every time it hits the shore.

It feels nice
to witness you every day
to stare at you like this
like the sea and the sand
changing, moving, shifting.

The sun touches my face gently,
like when you are desperate
teasing me, flirting. Kissing my face.
Look towards the sky
and see
the moon is jealous.

/there are so many things we could do/

Cities like these.


In the past 15 minutes, I had covered the lengths of his rather small garden at least 12 times. I would have preferred to sit down of course but there wasn’t much I could do in this case. I was wearing a pair of shorts, and I am sure even in all my free time, I couldn’t possibly have counted all the mosquitoes near the door of her house. The only place which had amounted up sitting place made out of granite.

The downpour was slow, but there were no signs of it stopping completely. Anjali, the friend I had gone out for dinner with was ranting about her ex-boyfriend the whole time. Like how the first time, they kissed, it was under a huge tree, and he was scared the whole time about being spotted. ‘Bloody faggot,’ he wouldn’t even let me change my clothes in the same room together. I just smirked. He has been taking Spanish classes for a group of teenagers somewhere in Rohini all this while. He dares not come near South Delhi.

The ashtray in front of us was already full. We had smoked some 8 cigarettes. If this was not a rooftop restaurant, our food would have surely been spoiled with all the smoke around us. I remember the last time; I met my uncle, who boasted proudly about how people aren’t allowed to smoke in public spaces at all in the old country. He had only recently moved back to India with his family, after working about 20 years as an engineer in Kuwait. ‘Delhi is better’, my dad was almost always adamant with his statements. ‘Jo Delhi me Milega, wo Kuwait me kahan? Bhaisahab, parathas to yahin ke aache hote hain!’  (You’ll not get what you get in Delhi, back in Kuwait. The parathas are always the best here)

There is a certain sense of pride in everyone who has ever lived in Delhi. Whether it be the South of Delhi, where only the elite live or the noisiest and student occupied North Delhi. A hub of cheap food, liquor, and everything else.

Anjali and I weren’t any exceptions either obviously. Lying, endlessly about our lives. From the kind of cafes, we go to, to how our fathers own Luxury car brands. There is just an endless parade of lies hidden in a cabinet, only waiting for their right occasions. Then there are other constants like there would be days, when I would just walk out from my home at 11 in the night, to get kulfi at the local store nearby. Somehow, the vendor always has things to talk about. Last night, he reminded me how the GST had gone down to 5% and I shouldn’t let the high-end pretentious cafes fool me. And on others, he would tell me stories about the security guard who has probably gone for a cigarette or for a quickie with one of the transgenders, that lean on the walls in a small lane towards the left of the ATM, that the security guard watches over.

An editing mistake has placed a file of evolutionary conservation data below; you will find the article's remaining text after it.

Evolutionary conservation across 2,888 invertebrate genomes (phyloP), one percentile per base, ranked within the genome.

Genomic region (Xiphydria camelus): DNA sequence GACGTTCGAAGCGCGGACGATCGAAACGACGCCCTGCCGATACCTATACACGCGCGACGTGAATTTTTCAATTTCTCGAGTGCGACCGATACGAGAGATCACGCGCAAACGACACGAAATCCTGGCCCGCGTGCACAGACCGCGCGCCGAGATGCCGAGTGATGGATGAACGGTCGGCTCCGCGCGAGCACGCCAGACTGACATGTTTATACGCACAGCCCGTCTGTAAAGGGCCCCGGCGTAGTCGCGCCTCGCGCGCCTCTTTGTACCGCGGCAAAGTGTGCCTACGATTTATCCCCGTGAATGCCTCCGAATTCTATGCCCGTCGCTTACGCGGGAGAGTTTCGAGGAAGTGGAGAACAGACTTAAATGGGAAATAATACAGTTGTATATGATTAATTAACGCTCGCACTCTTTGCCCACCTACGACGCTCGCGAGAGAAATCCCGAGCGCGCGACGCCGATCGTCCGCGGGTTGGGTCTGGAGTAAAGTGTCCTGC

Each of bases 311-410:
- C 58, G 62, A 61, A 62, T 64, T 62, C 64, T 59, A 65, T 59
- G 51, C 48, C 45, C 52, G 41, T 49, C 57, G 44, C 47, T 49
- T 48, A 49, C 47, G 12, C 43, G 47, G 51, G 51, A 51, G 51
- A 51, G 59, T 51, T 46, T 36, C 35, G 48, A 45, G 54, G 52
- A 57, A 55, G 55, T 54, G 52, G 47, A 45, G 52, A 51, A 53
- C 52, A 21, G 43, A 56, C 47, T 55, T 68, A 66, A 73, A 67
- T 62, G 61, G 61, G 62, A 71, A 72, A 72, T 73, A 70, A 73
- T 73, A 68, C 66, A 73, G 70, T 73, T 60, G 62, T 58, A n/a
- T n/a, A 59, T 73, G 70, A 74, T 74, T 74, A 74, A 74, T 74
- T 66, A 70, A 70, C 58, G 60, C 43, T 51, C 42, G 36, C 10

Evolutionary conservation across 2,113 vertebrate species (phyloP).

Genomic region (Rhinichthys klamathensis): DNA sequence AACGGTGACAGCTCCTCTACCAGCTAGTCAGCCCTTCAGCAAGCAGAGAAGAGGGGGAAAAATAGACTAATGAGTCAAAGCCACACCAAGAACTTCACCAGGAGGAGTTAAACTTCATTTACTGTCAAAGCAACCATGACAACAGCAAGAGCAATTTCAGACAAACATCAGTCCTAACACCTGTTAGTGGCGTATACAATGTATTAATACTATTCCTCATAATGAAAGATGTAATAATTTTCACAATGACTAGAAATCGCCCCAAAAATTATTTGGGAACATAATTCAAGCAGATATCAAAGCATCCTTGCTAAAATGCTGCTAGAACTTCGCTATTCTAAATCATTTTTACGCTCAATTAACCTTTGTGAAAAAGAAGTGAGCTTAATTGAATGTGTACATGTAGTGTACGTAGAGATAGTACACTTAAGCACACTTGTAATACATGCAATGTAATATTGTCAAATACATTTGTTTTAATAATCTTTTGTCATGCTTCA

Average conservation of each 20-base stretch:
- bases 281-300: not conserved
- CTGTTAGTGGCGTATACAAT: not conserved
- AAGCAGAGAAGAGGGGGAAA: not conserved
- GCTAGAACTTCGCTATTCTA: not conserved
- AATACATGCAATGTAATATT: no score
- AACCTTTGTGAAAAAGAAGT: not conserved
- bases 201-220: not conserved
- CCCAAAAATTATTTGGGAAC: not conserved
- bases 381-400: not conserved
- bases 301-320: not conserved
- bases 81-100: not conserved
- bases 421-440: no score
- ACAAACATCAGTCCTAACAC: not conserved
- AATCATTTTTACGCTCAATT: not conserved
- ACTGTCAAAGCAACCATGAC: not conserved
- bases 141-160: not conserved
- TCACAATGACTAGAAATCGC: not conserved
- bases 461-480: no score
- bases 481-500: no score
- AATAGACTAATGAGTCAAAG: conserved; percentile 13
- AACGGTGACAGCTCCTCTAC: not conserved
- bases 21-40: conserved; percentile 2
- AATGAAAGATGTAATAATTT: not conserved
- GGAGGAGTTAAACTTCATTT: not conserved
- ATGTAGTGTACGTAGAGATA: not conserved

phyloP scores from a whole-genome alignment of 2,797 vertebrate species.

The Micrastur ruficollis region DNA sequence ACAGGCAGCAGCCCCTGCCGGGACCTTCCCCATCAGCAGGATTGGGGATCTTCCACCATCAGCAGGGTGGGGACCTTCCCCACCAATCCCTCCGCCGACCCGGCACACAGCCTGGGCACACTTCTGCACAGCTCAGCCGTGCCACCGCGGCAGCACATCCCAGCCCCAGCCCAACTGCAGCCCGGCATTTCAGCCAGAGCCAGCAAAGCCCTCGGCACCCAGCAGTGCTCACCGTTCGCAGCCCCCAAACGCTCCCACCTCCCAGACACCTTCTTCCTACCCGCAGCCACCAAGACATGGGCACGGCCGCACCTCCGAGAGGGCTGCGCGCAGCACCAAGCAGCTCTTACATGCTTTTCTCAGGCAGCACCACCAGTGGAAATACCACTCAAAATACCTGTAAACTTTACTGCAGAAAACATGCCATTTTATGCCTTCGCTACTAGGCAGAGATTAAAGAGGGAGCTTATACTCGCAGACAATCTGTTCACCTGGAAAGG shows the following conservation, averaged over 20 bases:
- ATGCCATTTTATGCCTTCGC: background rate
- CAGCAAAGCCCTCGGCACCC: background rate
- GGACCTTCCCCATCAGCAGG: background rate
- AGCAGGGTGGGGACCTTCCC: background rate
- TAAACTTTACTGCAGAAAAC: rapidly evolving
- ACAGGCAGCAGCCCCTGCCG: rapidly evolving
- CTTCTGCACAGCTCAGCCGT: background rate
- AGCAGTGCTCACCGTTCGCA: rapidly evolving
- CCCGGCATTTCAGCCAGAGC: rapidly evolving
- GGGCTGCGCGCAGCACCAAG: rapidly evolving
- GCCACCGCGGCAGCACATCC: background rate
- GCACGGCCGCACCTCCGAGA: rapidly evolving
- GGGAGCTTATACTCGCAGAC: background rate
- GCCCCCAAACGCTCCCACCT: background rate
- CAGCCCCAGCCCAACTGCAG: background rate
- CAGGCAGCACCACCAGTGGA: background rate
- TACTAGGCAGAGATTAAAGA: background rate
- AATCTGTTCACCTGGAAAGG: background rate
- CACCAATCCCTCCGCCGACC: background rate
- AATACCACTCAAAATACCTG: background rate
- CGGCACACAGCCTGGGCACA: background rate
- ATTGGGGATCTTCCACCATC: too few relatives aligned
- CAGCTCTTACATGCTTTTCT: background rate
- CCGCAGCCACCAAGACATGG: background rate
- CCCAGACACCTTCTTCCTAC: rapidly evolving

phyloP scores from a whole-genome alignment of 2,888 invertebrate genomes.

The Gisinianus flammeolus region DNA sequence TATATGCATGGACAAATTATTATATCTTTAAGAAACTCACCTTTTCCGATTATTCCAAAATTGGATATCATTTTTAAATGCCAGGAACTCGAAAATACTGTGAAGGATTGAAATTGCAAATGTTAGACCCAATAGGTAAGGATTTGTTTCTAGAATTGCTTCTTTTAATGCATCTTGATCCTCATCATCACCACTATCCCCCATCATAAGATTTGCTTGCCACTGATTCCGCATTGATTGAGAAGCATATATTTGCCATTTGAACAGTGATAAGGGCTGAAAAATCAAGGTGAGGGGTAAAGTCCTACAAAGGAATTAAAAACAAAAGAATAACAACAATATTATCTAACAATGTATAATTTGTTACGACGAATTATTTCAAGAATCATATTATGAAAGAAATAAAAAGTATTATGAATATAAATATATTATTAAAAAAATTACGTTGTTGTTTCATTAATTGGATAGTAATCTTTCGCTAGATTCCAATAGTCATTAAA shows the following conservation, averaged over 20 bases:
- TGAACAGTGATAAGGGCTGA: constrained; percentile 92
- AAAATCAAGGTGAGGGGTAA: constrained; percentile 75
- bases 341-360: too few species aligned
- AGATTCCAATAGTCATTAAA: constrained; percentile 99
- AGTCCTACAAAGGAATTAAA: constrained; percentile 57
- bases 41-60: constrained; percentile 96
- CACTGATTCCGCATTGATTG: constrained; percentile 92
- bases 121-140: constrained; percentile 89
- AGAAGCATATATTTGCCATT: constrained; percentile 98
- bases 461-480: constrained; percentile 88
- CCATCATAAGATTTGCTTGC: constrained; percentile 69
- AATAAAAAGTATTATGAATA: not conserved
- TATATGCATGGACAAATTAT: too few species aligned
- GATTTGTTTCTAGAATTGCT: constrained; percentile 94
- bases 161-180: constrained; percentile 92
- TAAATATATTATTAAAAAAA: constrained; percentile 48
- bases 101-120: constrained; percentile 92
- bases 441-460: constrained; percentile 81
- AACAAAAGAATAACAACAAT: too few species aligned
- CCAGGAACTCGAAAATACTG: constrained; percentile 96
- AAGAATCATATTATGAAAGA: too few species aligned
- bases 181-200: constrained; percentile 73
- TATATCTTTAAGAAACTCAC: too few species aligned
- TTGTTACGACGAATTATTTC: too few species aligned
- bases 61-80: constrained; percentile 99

Anyway. The rain has stopped now and he is not still not here yet. I wish he could see me right now. Like this. Wet. My hair all messed up. Irritated really.

Anjali said, that the only time, her ex-boyfriend and she really went all out, the boy came too early. Boy, what a shame! I could see that she wanted to ask me about my own sex life. About how gay sex really works, and how much does anal sex really hurt. She muttered some words, but stopped in between, if only for another puff out of the 11th cigarette. This conversation was never brought up again.

My uncle, who was surely in his late sixties now, had his own take towards my sexual preferences
‘Baat to same hai beta. Ye Hole ya vo. Maje hain tumhare. Baache ki daar nahi.’

(It’s the same thing son. This hole or another. You have all the fun since you don’t even have to worry about kids)

It cracks me up every time.

I can hear a car stopping at a slight distance now. It’s been exactly 45 minutes, and my pedometer says that I have walked over 10k steps in this small garden already. It doesn’t matter really.

He looks at me once, smiles apologizes right there and then, without any words.

There was once a time when I wanted to be a poet, a writer of some sorts. Right now, when I look at his face, and my legs are weak, I wish I could really write any poetry at all. I try.

Your smile is like dew drops on rose petals
Falling straight into my hair
It’s all messed up……………..

We are finally inside our tiny little home, the keys that I forgot at home today, are lying on the kitchen floor, exactly like I remember.

From porcelain artifacts to beautiful lights in our terrace, we have it all. Maintaining this South Delhi aura around us. For once,

Keep our secrets, here safely, within stories of this ugly old city.

But fuck this story,
I look up straight in the mirror and then at him.
There is hot water running in the shower
He enters slowly.

Naked. Examining if the water is exactly at the right temperature.

He waits. And I must go.

Full stops as Hurricanes.


Fashion me,
and this crisis.

the guy in front
spills coffee on his shirt
and he sighs in frustration,
I laugh
blushing in acknowledgment.

we sit side by side
in the parlor
2 hours and we leave
he sighs off again
his hair an ugly mess.

we have sat down for coffee again
but my lips desire something completely else

signing off
he holds my hand again
like in the bookstore
in an empty aisle.

he left about 4 days back
and probably thought that I died
but I am alive. Very much.
Only wondering if he too was just
another reflection of a man.
I saw, six years back.
Hatred, the same.
In both their eyes.
Pitch black, their stone cold hearts.

Artwork by Manjit Thapp.